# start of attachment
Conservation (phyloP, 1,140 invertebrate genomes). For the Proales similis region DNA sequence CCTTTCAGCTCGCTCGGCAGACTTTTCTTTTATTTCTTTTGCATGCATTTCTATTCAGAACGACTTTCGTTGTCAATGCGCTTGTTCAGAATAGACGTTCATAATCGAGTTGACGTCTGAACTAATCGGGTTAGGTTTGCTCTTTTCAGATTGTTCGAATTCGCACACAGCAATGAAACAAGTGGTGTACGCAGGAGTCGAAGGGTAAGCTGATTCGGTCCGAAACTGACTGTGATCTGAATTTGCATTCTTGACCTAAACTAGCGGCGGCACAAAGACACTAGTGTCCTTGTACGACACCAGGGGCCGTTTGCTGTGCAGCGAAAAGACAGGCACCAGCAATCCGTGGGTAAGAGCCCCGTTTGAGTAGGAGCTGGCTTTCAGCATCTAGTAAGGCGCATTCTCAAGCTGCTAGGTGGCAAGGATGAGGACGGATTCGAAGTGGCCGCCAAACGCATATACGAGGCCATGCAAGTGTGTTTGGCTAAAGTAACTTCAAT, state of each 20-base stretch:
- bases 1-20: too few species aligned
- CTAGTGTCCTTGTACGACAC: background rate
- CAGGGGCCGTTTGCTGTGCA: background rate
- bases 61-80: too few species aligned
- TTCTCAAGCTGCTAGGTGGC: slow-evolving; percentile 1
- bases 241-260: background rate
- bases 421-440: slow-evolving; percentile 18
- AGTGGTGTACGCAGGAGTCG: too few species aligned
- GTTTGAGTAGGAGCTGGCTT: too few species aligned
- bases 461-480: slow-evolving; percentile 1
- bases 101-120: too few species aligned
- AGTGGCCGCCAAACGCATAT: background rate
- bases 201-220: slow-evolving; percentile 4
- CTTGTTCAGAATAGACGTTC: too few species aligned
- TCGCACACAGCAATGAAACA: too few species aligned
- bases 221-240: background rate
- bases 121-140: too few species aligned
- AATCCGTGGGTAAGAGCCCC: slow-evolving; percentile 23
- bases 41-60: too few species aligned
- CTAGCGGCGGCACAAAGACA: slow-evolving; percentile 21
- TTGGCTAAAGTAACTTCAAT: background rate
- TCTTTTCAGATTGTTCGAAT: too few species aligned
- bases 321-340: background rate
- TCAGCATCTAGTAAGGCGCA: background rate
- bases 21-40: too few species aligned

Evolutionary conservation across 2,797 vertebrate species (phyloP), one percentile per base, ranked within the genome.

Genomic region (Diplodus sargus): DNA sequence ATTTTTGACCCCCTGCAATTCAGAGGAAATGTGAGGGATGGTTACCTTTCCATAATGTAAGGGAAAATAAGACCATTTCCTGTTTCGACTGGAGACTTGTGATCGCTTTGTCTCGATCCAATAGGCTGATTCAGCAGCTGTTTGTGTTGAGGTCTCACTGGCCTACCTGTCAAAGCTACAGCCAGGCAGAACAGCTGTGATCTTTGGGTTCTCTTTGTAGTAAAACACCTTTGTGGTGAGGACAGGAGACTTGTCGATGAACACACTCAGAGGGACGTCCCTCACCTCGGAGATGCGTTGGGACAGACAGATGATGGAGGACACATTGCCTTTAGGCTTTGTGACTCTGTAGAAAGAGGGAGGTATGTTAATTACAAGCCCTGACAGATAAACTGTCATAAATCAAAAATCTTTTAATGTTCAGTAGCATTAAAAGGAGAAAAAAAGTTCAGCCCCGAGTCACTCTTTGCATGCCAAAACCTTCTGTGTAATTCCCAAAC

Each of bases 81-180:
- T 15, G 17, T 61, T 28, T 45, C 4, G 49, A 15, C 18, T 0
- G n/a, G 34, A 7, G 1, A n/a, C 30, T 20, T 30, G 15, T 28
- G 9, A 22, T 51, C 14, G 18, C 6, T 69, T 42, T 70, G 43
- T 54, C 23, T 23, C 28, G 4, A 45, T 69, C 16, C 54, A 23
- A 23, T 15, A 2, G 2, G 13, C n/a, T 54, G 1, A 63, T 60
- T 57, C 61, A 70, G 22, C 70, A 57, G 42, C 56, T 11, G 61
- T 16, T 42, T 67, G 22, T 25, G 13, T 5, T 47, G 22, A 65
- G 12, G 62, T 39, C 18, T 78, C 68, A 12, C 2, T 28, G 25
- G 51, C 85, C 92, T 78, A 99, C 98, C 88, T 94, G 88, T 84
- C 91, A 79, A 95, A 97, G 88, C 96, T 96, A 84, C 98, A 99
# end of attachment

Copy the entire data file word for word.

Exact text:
Conservation (phyloP, 1,140 invertebrate genomes). For the Proales similis region DNA sequence CCTTTCAGCTCGCTCGGCAGACTTTTCTTTTATTTCTTTTGCATGCATTTCTATTCAGAACGACTTTCGTTGTCAATGCGCTTGTTCAGAATAGACGTTCATAATCGAGTTGACGTCTGAACTAATCGGGTTAGGTTTGCTCTTTTCAGATTGTTCGAATTCGCACACAGCAATGAAACAAGTGGTGTACGCAGGAGTCGAAGGGTAAGCTGATTCGGTCCGAAACTGACTGTGATCTGAATTTGCATTCTTGACCTAAACTAGCGGCGGCACAAAGACACTAGTGTCCTTGTACGACACCAGGGGCCGTTTGCTGTGCAGCGAAAAGACAGGCACCAGCAATCCGTGGGTAAGAGCCCCGTTTGAGTAGGAGCTGGCTTTCAGCATCTAGTAAGGCGCATTCTCAAGCTGCTAGGTGGCAAGGATGAGGACGGATTCGAAGTGGCCGCCAAACGCATATACGAGGCCATGCAAGTGTGTTTGGCTAAAGTAACTTCAAT, state of each 20-base stretch:
- bases 1-20: too few species aligned
- CTAGTGTCCTTGTACGACAC: background rate
- CAGGGGCCGTTTGCTGTGCA: background rate
- bases 61-80: too few species aligned
- TTCTCAAGCTGCTAGGTGGC: slow-evolving; percentile 1
- bases 241-260: background rate
- bases 421-440: slow-evolving; percentile 18
- AGTGGTGTACGCAGGAGTCG: too few species aligned
- GTTTGAGTAGGAGCTGGCTT: too few species aligned
- bases 461-480: slow-evolving; percentile 1
- bases 101-120: too few species aligned
- AGTGGCCGCCAAACGCATAT: background rate
- bases 201-220: slow-evolving; percentile 4
- CTTGTTCAGAATAGACGTTC: too few species aligned
- TCGCACACAGCAATGAAACA: too few species aligned
- bases 221-240: background rate
- bases 121-140: too few species aligned
- AATCCGTGGGTAAGAGCCCC: slow-evolving; percentile 23
- bases 41-60: too few species aligned
- CTAGCGGCGGCACAAAGACA: slow-evolving; percentile 21
- TTGGCTAAAGTAACTTCAAT: background rate
- TCTTTTCAGATTGTTCGAAT: too few species aligned
- bases 321-340: background rate
- TCAGCATCTAGTAAGGCGCA: background rate
- bases 21-40: too few species aligned

Evolutionary conservation across 2,797 vertebrate species (phyloP), one percentile per base, ranked within the genome.

Genomic region (Diplodus sargus): DNA sequence ATTTTTGACCCCCTGCAATTCAGAGGAAATGTGAGGGATGGTTACCTTTCCATAATGTAAGGGAAAATAAGACCATTTCCTGTTTCGACTGGAGACTTGTGATCGCTTTGTCTCGATCCAATAGGCTGATTCAGCAGCTGTTTGTGTTGAGGTCTCACTGGCCTACCTGTCAAAGCTACAGCCAGGCAGAACAGCTGTGATCTTTGGGTTCTCTTTGTAGTAAAACACCTTTGTGGTGAGGACAGGAGACTTGTCGATGAACACACTCAGAGGGACGTCCCTCACCTCGGAGATGCGTTGGGACAGACAGATGATGGAGGACACATTGCCTTTAGGCTTTGTGACTCTGTAGAAAGAGGGAGGTATGTTAATTACAAGCCCTGACAGATAAACTGTCATAAATCAAAAATCTTTTAATGTTCAGTAGCATTAAAAGGAGAAAAAAAGTTCAGCCCCGAGTCACTCTTTGCATGCCAAAACCTTCTGTGTAATTCCCAAAC

Each of bases 81-180:
- T 15, G 17, T 61, T 28, T 45, C 4, G 49, A 15, C 18, T 0
- G n/a, G 34, A 7, G 1, A n/a, C 30, T 20, T 30, G 15, T 28
- G 9, A 22, T 51, C 14, G 18, C 6, T 69, T 42, T 70, G 43
- T 54, C 23, T 23, C 28, G 4, A 45, T 69, C 16, C 54, A 23
- A 23, T 15, A 2, G 2, G 13, C n/a, T 54, G 1, A 63, T 60
- T 57, C 61, A 70, G 22, C 70, A 57, G 42, C 56, T 11, G 61
- T 16, T 42, T 67, G 22, T 25, G 13, T 5, T 47, G 22, A 65
- G 12, G 62, T 39, C 18, T 78, C 68, A 12, C 2, T 28, G 25
- G 51, C 85, C 92, T 78, A 99, C 98, C 88, T 94, G 88, T 84
- C 91, A 79, A 95, A 97, G 88, C 96, T 96, A 84, C 98, A 99